The Pianist
tune is progress,check it out!

"ok.. it is great.. :P

have you myspace? Can i to personalize this for you guy?"
Go to the top of the page
 
+Quote Post
kjutte
post Nov 28 2008, 12:23 AM
Post #9


GMC:er
*

Group: Passive
Posts: 1.710
Joined: 17-July 07
From: Norway
Member No.: 2.337



QUOTE (Kapto @ Nov 28 2008, 12:22 AM) *
This video helped me a lot when I had no clue at all about modes.
It's a fisrt mode step simple, clear and easy to understand by Vinnie Moore
http://uk.youtube.com/watch?v=5K-DbaaI4wc


I used it too! Problem with it is that he doesn't speak of chord relations in it, just rootnotes.
I don't think this is enough for a total newbie in the matter.
Go to the top of the page
 
+Quote Post
Ramiro Delforte
post Nov 28 2008, 12:30 AM
Post #10


Instructor
Group Icon

Group: GMC Instructor
Posts: 2.279
Joined: 4-August 08
From: Argentina, Buenos Aires
Member No.: 5.625



playaxeman:

I mean the scales when I explained the difference between the modes.

If you learn the intervalic relations (like Muris said) and you learn the notes it would be easier and would help you to know better the notes on your instrument and give you a very good perspective when you'll have to play 9 different scales/modes over the same chord (like in the Dominant Series that I've made).


--------------------
Check out my Instructor Profile and Board

LIVE VIDEO CHATS EVERY MONDAY AROUND 22PM (GMC HOUR)
Go to the top of the page
 
+Quote Post
playaxeman
post Nov 28 2008, 07:20 AM
Post #11


Learning Rock Star
*

Group: Members
Posts: 1.440
Joined: 16-October 08
From: The Netherlands
Member No.: 6.091



Dear all GMCérs

Thx for the help

GMC forum is great


--------------------
Gear:

Guitars
Music Man Luke BFR , Music Man JP LTD 2008, Paul Reed Smith Santana III, Gibson Les Paul, Ovation Adamas, Ovation Ultra

Amps
Hughes & Kettner Switchblade 50 combo

Effects
Korg Pandora PX5D, Line 6 Pod XT Live

Recording
Guitar Rig 5, Logitech QuickCam Pro 9000, Magix MusicMaker2008

Visit My Website


Go to the top of the page
 
+Quote Post
bleak
post Nov 28 2008, 03:12 PM
Post #12


GMC:er
*

Group: Members
Posts: 67
Joined: 27-November 08
Member No.: 6.312



This lesson has a very useful exercise showing all the modes going up the neck
Modal Madness

you can look at it in the individual box shapes of the modes in the diagrams below the video, but also notice that all the notes have no accidentals so it can be played as the whole Amin/Cmaj scale with the relevant harmony/chord progression behind it

if you think of a piano, then starting on a certain point of the Cmajor scale up to its octave and back again will give you a different mode if you only use the white notes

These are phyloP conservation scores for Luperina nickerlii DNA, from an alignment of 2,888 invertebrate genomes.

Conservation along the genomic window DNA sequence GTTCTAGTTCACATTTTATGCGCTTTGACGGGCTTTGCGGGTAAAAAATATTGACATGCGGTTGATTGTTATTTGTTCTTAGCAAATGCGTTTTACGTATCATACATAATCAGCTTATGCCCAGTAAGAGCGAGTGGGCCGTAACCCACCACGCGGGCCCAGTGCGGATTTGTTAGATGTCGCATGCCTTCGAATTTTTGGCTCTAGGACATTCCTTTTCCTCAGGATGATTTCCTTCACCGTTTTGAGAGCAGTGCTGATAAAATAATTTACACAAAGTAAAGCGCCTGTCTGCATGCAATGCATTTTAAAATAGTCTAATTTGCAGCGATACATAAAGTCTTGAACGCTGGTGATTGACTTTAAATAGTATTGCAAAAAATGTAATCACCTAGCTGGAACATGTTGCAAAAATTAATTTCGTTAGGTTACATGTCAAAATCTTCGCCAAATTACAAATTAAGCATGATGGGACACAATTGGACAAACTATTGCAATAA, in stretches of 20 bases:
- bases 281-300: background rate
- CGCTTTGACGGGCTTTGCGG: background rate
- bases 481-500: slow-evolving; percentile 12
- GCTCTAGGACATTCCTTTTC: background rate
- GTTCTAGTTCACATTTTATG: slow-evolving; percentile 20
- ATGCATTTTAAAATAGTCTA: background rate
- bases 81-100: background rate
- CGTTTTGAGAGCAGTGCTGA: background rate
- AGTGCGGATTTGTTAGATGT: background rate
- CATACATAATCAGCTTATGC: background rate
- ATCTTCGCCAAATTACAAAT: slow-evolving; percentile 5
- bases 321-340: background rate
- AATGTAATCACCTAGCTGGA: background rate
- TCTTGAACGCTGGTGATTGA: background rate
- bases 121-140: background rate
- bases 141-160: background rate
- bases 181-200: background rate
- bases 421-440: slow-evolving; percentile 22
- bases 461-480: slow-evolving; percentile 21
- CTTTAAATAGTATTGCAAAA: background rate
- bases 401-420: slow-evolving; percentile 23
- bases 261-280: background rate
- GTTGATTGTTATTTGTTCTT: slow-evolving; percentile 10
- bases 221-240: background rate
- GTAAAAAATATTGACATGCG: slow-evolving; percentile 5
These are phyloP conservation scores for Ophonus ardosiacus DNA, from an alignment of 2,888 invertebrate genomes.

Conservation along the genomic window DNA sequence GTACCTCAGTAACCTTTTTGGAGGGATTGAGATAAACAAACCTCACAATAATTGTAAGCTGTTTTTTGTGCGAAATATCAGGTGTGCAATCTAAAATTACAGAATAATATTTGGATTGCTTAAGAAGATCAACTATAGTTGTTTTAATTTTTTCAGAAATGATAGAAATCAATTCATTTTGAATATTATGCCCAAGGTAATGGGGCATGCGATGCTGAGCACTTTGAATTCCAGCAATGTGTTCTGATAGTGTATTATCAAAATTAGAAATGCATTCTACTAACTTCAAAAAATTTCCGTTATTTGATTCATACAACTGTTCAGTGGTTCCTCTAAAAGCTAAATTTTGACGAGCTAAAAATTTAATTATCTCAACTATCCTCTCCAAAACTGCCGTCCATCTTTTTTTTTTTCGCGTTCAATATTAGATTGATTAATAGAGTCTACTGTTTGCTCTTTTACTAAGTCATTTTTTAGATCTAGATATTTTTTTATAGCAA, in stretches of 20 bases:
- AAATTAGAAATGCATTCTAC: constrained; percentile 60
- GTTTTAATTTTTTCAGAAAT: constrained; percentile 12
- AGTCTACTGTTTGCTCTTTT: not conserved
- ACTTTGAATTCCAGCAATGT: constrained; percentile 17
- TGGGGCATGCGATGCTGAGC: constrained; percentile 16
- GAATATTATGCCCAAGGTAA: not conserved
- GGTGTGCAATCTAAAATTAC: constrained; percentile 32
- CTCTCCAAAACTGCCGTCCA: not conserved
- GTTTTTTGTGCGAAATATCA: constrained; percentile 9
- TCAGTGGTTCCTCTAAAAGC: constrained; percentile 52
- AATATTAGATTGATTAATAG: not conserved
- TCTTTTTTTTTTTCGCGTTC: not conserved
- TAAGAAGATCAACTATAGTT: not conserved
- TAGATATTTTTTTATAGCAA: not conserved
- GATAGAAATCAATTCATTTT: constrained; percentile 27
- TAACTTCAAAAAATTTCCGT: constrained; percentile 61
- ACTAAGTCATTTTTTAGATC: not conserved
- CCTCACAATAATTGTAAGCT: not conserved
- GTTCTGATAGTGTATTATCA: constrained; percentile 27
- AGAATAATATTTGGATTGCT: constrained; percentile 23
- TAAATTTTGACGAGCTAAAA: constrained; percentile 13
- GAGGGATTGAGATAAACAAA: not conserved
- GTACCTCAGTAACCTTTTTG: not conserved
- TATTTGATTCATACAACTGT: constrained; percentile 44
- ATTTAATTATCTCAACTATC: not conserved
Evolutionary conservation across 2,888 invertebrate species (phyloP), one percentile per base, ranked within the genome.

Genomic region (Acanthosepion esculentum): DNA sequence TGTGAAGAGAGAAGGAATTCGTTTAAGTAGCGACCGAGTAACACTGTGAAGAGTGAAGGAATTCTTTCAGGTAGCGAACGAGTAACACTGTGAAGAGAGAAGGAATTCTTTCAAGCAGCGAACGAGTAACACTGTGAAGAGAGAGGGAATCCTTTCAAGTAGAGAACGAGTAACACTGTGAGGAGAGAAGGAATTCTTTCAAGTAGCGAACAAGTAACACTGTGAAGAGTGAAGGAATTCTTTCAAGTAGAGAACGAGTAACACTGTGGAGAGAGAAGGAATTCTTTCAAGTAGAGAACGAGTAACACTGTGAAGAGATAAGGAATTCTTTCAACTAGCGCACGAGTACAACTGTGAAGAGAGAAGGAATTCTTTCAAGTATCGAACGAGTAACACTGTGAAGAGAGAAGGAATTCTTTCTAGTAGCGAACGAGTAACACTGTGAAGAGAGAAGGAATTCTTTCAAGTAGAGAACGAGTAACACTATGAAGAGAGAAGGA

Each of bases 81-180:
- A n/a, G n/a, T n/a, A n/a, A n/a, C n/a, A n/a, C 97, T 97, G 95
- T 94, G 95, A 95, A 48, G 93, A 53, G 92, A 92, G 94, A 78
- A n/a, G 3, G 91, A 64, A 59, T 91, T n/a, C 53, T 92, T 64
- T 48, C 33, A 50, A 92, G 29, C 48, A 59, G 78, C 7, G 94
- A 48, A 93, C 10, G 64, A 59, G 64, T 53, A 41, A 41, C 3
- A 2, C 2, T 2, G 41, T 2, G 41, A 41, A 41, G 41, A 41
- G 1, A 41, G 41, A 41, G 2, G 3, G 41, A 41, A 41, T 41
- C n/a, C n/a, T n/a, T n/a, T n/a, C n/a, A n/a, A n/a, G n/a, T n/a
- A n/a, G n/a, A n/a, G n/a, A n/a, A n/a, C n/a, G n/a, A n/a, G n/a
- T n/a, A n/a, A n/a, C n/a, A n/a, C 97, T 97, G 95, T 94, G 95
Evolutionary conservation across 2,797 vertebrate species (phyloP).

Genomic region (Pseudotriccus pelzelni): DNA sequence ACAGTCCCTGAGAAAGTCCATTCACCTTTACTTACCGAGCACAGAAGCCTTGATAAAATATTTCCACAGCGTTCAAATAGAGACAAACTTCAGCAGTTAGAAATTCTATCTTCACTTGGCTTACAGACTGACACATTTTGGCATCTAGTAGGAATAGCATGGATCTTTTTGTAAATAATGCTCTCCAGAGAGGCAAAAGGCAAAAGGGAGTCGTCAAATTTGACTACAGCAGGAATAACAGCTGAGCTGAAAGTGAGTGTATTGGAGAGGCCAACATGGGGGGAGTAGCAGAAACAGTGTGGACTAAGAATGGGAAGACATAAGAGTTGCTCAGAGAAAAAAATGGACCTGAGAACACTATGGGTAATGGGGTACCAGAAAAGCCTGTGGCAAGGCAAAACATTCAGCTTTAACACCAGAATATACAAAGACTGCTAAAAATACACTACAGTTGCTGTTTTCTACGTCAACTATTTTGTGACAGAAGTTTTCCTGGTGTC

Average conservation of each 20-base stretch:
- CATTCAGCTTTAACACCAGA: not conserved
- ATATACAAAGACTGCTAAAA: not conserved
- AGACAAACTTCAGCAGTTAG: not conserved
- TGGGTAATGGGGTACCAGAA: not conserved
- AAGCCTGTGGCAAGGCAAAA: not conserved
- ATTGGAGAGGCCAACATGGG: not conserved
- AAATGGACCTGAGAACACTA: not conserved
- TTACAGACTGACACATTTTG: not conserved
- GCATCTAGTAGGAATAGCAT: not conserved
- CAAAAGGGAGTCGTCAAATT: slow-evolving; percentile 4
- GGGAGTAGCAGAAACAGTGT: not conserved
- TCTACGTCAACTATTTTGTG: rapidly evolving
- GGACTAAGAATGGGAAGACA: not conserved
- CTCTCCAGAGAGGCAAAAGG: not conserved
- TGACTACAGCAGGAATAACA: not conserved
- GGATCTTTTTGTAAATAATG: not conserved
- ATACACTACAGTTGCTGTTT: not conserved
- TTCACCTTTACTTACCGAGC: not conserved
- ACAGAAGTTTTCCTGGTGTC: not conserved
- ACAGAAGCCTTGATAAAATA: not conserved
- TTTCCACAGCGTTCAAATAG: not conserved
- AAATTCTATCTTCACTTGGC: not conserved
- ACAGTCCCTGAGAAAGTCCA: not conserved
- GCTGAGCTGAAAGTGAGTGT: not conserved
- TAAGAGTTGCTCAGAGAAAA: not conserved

hope that was useful!
Go to the top of the page
 
+Quote Post
playaxeman
post Nov 28 2008, 04:38 PM
Post #13


Learning Rock Star
*

Group: Members
Posts: 1.440
Joined: 16-October 08
From: The Netherlands
Member No.: 6.091



QUOTE (bleak @ Nov 28 2008, 03:12 PM) *
This lesson has a very useful exercise showing all the modes going up the neck
Modal Madness

you can look at it in the individual box shapes of the modes in the diagrams below the video, but also notice that all the notes have no accidentals so it can be played as the whole Amin/Cmaj scale with the relevant harmony/chord progression behind it

if you think of a piano, then starting on a certain point of the Cmajor scale up to its octave and back again will give you a different mode if you only use the white notes

hope that was useful!


Thx Bleak!!



--------------------
Gear:

Guitars
Music Man Luke BFR , Music Man JP LTD 2008, Paul Reed Smith Santana III, Gibson Les Paul, Ovation Adamas, Ovation Ultra

Amps
Hughes & Kettner Switchblade 50 combo

Effects
Korg Pandora PX5D, Line 6 Pod XT Live

Recording
Guitar Rig 5, Logitech QuickCam Pro 9000, Magix MusicMaker2008

Visit My Website


Go to the top of the page
 
+Quote Post
Vaialation1232
post Dec 23 2008, 01:41 PM
Post #14


Learning Rock Star
*

Group: Members
Posts: 138
Joined: 23-December 08
From: Bay Area, CA
Member No.: 6.436



QUOTE (playaxeman @ Nov 27 2008, 01:03 PM) *
Hello GMC

What is the best way to study and memorize modes?

Thx in advange



Heres a really cool lesson on the modes and how to study them courtesy of Joe Satriani (it might be more the second video than this one?)

https://www.youtube.com/watch?v=ZTQolymKmDA
Hope it helps
Go to the top of the page
 
+Quote Post

Fast ReplyReply to this topicStart new topic
1 User(s) are reading this topic (1 Guests and 0 Anonymous Users)
0 Members:

 


RSS Lo-Fi Version Time is now: 23rd October 2017 - 08:12 PM